Why it is important not to delay seeking treatment for a back strain/ injury.
Golf Injuries to the elbow seem to be the 2nd most common injury, followed by the wrist. Literature suggests elbow injuries are more common in women golfers and that injuries to the lower back region are more common in men.
The more common elbow injury in women is believed to be due to the increased carrying angle seen in female golfers.
Most upper limb injuries in golf occur at impact when the club hits the ball or another object. Thank you to a client of mine for explaining to me that both the pro/ better golfers as well as the high handicap players strike the ground but for possibly different reasons.
The pro/ low handicapper intentionally hit the ground/ take a divot AFTER the ball. This shot is intended to compress the ball making its flight longer and straighter.
High handicappers try to pick the ball often leading to taking divots by hitting the ground, also known as hitting the ball fat, leading to a shot that is shorter. In both situations, the impact of hitting the ground can be felt in the wrists, elbows and even the lower back.
Playing from the rough is also a risk to sustain an injury by striking an unseen rock, tree root or by repeatedly enduring the reduction forces of striking through long grass.
Whether striking the ground before or after the ball or the unseen rock the results are the same; deceleration of the clubhead during the powered downswing phase causing a sudden change in load applied to the club. This change in load can cause subsequent tissue disruption to the hands, wrist or elbow and if the force is significant enough may cause excessive soft tissue elongation in a single swing. If the force isn't enough to cause injury in a single swing it may cause more subtle micro trauma and if repeated several times in a single golf game it is likely to lead to eventual injury, usually to the hand, wrist or possibly the elbow.
Another potential trigger for a wrist injury in golf could be the simple alteration of how one grips the golf club. Training different swing and strike techniques may lead to small changes in hand and wrist angle and ongoing practise and increased load on the unaccustomed part of the wrist could bring about gradual pain.
Elbow injuries are also sustained at the point of impact, especially those on the ground, tree roots or repetitively hitting through long grass. It is usually the trailing arm that gets injured (right elbow in the right-handed player) and occurs at the point of impact and is known as the medial elbow injury and golfer's elbow.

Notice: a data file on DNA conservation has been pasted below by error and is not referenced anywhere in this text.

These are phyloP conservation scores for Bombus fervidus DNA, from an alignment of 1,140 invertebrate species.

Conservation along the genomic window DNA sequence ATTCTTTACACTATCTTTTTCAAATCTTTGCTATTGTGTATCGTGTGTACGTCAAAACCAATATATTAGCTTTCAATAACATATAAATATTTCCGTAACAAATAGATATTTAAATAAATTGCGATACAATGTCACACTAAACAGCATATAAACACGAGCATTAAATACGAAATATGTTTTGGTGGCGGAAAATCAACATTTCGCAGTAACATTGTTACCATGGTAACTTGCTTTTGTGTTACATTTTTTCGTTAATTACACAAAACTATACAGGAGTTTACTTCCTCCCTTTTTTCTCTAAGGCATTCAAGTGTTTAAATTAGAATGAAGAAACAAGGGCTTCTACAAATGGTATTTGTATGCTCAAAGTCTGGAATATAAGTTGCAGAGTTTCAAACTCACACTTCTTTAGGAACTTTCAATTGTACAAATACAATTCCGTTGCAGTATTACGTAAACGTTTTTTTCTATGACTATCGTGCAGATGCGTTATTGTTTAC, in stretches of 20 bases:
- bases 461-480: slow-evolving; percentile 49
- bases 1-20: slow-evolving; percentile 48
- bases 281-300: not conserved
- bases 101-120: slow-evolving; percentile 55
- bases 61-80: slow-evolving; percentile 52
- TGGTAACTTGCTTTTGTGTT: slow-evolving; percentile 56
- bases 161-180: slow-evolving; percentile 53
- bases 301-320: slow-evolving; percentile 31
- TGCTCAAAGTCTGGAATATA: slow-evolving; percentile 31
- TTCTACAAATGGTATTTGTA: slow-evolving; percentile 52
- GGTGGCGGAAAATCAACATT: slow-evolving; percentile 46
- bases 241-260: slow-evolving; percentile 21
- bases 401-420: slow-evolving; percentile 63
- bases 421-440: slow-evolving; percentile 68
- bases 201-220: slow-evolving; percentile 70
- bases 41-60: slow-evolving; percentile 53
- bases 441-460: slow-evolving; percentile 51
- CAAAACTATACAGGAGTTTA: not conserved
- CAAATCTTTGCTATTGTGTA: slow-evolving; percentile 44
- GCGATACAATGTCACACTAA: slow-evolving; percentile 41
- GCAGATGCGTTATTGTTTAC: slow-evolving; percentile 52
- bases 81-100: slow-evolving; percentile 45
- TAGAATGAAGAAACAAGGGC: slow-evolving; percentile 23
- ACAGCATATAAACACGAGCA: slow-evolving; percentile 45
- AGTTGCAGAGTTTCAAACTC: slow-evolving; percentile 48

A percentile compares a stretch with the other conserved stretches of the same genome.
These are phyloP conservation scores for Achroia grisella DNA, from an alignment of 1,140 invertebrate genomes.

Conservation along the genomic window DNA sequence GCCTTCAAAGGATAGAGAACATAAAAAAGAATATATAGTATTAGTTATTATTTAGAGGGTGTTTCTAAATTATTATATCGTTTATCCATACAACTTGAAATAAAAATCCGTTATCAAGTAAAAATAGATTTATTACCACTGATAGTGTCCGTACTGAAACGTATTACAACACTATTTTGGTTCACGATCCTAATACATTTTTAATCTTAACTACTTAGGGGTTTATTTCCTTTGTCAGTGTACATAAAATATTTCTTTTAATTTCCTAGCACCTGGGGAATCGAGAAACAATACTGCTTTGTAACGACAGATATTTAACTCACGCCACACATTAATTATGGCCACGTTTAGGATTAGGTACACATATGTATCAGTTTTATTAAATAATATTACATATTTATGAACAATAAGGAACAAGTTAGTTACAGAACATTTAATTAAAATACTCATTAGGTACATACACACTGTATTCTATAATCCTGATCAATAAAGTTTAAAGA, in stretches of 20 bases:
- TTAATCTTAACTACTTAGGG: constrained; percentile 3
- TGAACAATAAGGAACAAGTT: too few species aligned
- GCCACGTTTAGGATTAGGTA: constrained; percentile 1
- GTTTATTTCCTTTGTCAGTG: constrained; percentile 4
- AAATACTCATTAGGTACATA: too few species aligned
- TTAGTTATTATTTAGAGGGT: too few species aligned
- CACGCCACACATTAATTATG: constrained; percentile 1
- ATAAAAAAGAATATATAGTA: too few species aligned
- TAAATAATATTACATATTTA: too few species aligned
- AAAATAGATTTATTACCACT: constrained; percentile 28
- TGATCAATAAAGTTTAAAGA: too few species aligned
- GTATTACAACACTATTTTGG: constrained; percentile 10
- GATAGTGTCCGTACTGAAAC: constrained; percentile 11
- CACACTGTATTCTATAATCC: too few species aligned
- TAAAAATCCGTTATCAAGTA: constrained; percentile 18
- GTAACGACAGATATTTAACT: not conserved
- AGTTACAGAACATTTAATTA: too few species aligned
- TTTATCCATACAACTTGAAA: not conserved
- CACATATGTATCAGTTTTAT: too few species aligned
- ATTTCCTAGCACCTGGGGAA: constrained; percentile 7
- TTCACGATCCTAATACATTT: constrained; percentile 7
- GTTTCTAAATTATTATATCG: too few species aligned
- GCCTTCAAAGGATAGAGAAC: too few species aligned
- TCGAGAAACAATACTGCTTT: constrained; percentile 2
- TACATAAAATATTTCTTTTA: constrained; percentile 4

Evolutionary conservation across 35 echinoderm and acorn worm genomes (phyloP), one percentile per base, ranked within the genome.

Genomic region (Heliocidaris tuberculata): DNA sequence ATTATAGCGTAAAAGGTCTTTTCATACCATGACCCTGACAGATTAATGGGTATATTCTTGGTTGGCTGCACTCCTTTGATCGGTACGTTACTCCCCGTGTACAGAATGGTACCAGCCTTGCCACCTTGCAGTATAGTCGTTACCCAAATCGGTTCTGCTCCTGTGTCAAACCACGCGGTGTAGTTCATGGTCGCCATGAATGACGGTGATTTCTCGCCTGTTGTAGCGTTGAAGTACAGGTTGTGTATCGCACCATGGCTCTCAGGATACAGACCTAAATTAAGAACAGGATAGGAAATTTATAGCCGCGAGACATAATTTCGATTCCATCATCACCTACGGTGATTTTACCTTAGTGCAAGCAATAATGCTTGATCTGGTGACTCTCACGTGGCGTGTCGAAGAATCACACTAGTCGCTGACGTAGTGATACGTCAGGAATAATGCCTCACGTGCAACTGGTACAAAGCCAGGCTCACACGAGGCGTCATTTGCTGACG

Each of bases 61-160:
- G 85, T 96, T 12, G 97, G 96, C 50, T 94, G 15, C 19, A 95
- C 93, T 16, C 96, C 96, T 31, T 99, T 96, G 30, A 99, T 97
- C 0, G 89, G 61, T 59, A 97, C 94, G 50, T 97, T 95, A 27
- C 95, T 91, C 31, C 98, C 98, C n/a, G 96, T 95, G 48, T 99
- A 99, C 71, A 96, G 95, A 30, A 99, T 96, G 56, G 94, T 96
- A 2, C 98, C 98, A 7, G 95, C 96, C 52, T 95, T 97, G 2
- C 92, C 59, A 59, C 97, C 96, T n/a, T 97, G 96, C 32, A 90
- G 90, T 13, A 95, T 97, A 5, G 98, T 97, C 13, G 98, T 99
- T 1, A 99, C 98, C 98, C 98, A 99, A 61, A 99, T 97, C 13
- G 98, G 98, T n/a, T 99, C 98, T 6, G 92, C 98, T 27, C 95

Gripping the club too tightly may cause changes to the forearm musculature and the forces it sustains potentially leading to a lateral elbow injury, also known as lateral epicondylitis, believed to be the more common elbow injury at a rate of 5:1 in this report of upper limb injuries in golf.
We have explored above how the golf swing is a dynamic movement and the range of motion of the arms and hips during the 5 swing phases. The shoulder goes through an equally large ROM; during the backswing, the shoulders externally rotate and in the follow-through, there is a large degree of left shoulder external rotation in right-handed golfers.
The shoulder is therefore also at risk of an overuse injury, such injury types accounting for 8-18% of all golf injuries.
Shoulder injuries are usually sustained to the lead shoulder and pain localised to the acromioclavicular (AC) joint. Osteoarthritis or horizontal plane compressive loading of the joint are potential long term issues that can develop.
What to consider when seeking treatment for your shoulder pain
Earlier we spoke about the modern golf swing which tends to restrict the turn of the hips during the swing. This restriction at the hips and trunk places more demand on the smaller shoulder rotator muscles to maintain the momentum of the swing which can often lead to shoulder pain or injury.
A similar cause and effect scenario would be the back pain sufferer trying to protect their backs by limiting their trunk rotation and putting more swing through the shoulders, leading to undesired shoulder problems as a result.
Shoulder impingement or rotator cuff tendinopathy can result from a technique focused on shortening the backswing for purposes of reducing load and force on the lower back yet with problematic consequences on the shoulder.
We know many of you would like to increase your clubhead speed. To avoid injury excellent technique is required for the dynamic golf swing, a repetitive action requiring good flexibility and training. For a very informative article about safely increasing clubhead speed, please click here.
To close with a quote
Golf is the closest game to the game we call life. You get bad breaks from good shots; you get good breaks from bad shots - but you have to play the ball where it lies. ~ Bobby Jones
Enjoy your next game
Am J Sports Med. 2003 May-Jun;31(3):438-43.
Injuries and overuse syndromes in golf.
Phys Med Rehabil Clin N Am 17 (2006) 589–607
Golf Injuries and Rehabilitation
Physiotherapy and golf
Curr Sports Med Rep. 2009 May-Jun;8(3):142-6. doi: 10.1249/JSR.0b013e3181a61c88.
Training to prevent golf injury.
J Sci Med Sport. 2005 Jun;8(2):163-70.
Golf injuries--common and potentially avoidable.
Golf and upper limb injuries: a summary and review of the literature
Andrew J McHardy and Henry P Pollard
Golf injury prevention and performance tips
Hospital for special surgery, http://www.hss.edu
Mount Merrion Physiotherapy
MPhty (Manips), BPhysio, CMA
Titled Musculoskeletal Physiotherapist